My mum has always encouraged me to go, to explore and see what she never had a chance to. She reminds me that her hard work was fueled by the motive of providing me with wings so I could fly. “Llena tus ojos de lindos paisajes” [fill your eyes with lovely landscapes], she texted me one morning after I told her I was feeling uneasy and homesick. She reminded me that I’m allowed to learn and venture out and beyond. Traveling, however, is complex. We’re stepping into someone else’s home, so how can we include ourselves in these spaces while also being conscious of our presence?

“Travel needs women of colour, and women of colour need travel”

Platforms like On She Goes have given me the confidence to push myself out of my comfort zone, reminding me that we’ve had to justify our existence for far too long. Travel needs women of colour, and women of colour need travel. But, (emphasis on the “but,”) that doesn’t mean I can wander recklessly without taking into account where my feet land. The danger of embodying the full on “vacation mode” is failing to consider that one’s temporary stay is someone else’s permanent reality. We come and we leave, sometimes leaving it worse than before. For instance, during my first night in Pai, Thailand, two people from my hostel decided to drive their rented motorcycle while inebriated, resulting in a crash with a local. He’d have to take several weeks off of work because his shoulder was dislocated and his motorbike was now damaged as well.

Although the complexities with traveling are extremely difficult to manage, and it’s true, ethical consumption doesn’t and will never exist under capitalism. There are still ways to be a conscious tourist and constantly examine our privilege. Like Waheed’s words reminded me, it takes honesty and acknowledgement to the very core.

So, in an effort to respect the energy of the places I visit, I did what I know best and made a list. Here are a few tips from someone who is not a professional (me):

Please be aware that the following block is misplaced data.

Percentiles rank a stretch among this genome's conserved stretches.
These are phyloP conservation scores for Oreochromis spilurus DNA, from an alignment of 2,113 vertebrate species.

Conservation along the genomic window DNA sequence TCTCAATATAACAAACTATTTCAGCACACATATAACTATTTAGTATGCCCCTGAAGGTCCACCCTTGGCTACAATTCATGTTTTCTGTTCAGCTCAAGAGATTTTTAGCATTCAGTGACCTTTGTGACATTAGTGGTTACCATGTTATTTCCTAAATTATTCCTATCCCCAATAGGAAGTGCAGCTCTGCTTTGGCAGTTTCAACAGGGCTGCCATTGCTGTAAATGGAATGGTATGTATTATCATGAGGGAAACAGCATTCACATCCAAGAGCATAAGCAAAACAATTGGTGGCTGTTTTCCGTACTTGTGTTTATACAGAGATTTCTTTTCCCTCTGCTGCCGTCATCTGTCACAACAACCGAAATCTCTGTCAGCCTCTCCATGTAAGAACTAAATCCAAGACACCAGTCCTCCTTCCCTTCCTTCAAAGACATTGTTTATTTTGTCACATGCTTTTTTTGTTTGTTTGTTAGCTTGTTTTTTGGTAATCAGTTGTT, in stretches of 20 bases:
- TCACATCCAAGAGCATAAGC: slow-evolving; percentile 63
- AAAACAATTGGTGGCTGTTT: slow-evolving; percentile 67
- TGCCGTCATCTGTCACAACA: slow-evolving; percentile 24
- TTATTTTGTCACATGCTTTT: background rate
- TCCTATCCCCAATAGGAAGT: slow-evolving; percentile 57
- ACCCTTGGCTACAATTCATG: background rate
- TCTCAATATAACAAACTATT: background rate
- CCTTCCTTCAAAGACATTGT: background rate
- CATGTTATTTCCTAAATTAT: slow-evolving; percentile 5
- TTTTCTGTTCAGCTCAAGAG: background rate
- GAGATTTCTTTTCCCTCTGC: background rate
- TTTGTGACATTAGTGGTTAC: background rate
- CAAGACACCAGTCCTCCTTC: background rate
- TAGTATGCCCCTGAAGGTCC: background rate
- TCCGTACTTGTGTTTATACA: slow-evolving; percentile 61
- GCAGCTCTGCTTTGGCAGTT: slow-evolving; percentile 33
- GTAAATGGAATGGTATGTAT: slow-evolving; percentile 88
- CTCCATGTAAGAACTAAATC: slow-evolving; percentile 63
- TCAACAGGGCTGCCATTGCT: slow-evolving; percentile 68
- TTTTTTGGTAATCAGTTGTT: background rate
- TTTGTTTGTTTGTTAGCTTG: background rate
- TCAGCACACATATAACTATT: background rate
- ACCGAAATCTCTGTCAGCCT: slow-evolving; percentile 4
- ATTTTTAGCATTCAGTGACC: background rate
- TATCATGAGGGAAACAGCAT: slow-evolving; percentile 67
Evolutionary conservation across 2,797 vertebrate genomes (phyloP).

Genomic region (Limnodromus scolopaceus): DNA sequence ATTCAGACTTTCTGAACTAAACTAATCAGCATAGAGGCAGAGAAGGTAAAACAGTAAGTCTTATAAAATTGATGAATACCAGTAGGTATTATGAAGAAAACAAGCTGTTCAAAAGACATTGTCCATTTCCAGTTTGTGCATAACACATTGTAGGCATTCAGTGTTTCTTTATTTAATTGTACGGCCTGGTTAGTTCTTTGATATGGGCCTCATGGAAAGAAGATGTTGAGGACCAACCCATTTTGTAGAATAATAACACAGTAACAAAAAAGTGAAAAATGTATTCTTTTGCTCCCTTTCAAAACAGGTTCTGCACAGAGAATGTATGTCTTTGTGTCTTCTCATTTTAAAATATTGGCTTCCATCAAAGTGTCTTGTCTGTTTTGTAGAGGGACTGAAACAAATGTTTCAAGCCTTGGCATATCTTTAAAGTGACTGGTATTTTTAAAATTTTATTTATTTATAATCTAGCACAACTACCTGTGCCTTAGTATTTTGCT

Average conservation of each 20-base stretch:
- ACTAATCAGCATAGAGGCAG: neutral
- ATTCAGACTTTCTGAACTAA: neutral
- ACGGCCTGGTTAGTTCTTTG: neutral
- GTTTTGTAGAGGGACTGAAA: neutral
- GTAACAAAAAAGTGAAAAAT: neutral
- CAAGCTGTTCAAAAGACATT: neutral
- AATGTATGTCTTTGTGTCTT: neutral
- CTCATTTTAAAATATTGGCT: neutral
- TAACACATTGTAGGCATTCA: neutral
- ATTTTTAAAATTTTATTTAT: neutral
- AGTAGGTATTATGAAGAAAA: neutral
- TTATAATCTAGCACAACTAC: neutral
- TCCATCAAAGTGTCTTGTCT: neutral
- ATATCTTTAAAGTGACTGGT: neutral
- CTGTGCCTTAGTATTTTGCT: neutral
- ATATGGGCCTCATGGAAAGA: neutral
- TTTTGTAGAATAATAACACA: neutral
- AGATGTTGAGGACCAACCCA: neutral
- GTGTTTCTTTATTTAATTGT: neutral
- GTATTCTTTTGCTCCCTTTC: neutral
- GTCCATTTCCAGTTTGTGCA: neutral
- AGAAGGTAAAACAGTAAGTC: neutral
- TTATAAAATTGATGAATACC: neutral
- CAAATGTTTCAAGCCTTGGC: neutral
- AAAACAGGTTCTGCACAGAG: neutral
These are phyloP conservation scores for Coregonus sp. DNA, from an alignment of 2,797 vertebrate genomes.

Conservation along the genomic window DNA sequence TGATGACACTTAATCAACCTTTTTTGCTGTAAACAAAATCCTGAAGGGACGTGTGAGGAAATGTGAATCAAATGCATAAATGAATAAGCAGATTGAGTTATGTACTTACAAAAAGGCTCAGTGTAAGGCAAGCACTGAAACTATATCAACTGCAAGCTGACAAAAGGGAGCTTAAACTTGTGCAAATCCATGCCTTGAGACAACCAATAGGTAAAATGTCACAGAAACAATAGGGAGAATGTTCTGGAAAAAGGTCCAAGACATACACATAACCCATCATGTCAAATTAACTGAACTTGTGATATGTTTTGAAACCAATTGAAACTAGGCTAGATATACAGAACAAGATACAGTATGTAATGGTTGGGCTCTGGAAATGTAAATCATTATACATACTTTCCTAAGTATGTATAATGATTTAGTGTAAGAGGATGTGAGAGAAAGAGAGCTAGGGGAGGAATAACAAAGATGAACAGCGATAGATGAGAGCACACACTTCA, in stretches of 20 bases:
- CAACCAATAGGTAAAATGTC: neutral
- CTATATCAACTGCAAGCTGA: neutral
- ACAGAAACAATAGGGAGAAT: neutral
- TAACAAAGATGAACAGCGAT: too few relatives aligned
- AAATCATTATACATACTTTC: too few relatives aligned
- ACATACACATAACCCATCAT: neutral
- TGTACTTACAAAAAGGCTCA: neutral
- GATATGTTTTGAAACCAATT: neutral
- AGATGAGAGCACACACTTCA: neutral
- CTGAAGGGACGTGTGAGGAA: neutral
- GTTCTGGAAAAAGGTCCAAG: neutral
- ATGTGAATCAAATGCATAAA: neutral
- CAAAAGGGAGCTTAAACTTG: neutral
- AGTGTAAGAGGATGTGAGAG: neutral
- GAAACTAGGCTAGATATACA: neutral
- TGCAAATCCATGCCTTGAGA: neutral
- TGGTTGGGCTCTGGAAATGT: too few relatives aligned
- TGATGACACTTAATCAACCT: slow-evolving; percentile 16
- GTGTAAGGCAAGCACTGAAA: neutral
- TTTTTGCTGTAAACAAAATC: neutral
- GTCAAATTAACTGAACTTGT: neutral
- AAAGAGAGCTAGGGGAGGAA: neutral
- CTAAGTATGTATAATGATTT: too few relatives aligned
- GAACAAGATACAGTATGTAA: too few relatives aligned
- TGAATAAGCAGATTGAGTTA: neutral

Do your homework

Research. Learn the history of the country you’re visiting. Read, read, read. Google is your best friend!

 

Don’t bargain

Yes, you’ll be overcharged, but consider the exchange rate as well as the  time and effort that went into what you’re purchasing. I tried to haggle a couple of times and it felt so uncomfortable especially considering I was speaking English.

 

Learn the language

It can come off as very entitled when we expect natives to speak the language of the foreigner. I’m also guilty of only learning a couple of basic words but not being able to communicate in the country I was a guest in made me feel the most intrusive. I really regret not putting in the time and effort to learn more.

 

Support local businesses

Stay in locally owned hostels and homestays and support local restaurants, travel guides, and companies.

 

Ask before taking pictures of people (or just don’t)

I enjoy taking pictures and brought my camera along but decided not to photograph people. I wanted to refrain from tokenisation and objectification of other cultures that are not my own. Instead, I drew in my journal (take a peek) and took a lot of pictures of local dogs and cats. This should really go without saying, but I’m baffled at how many times I saw it happen. Don’t laugh at different traditions, practices, foods, etc. Please.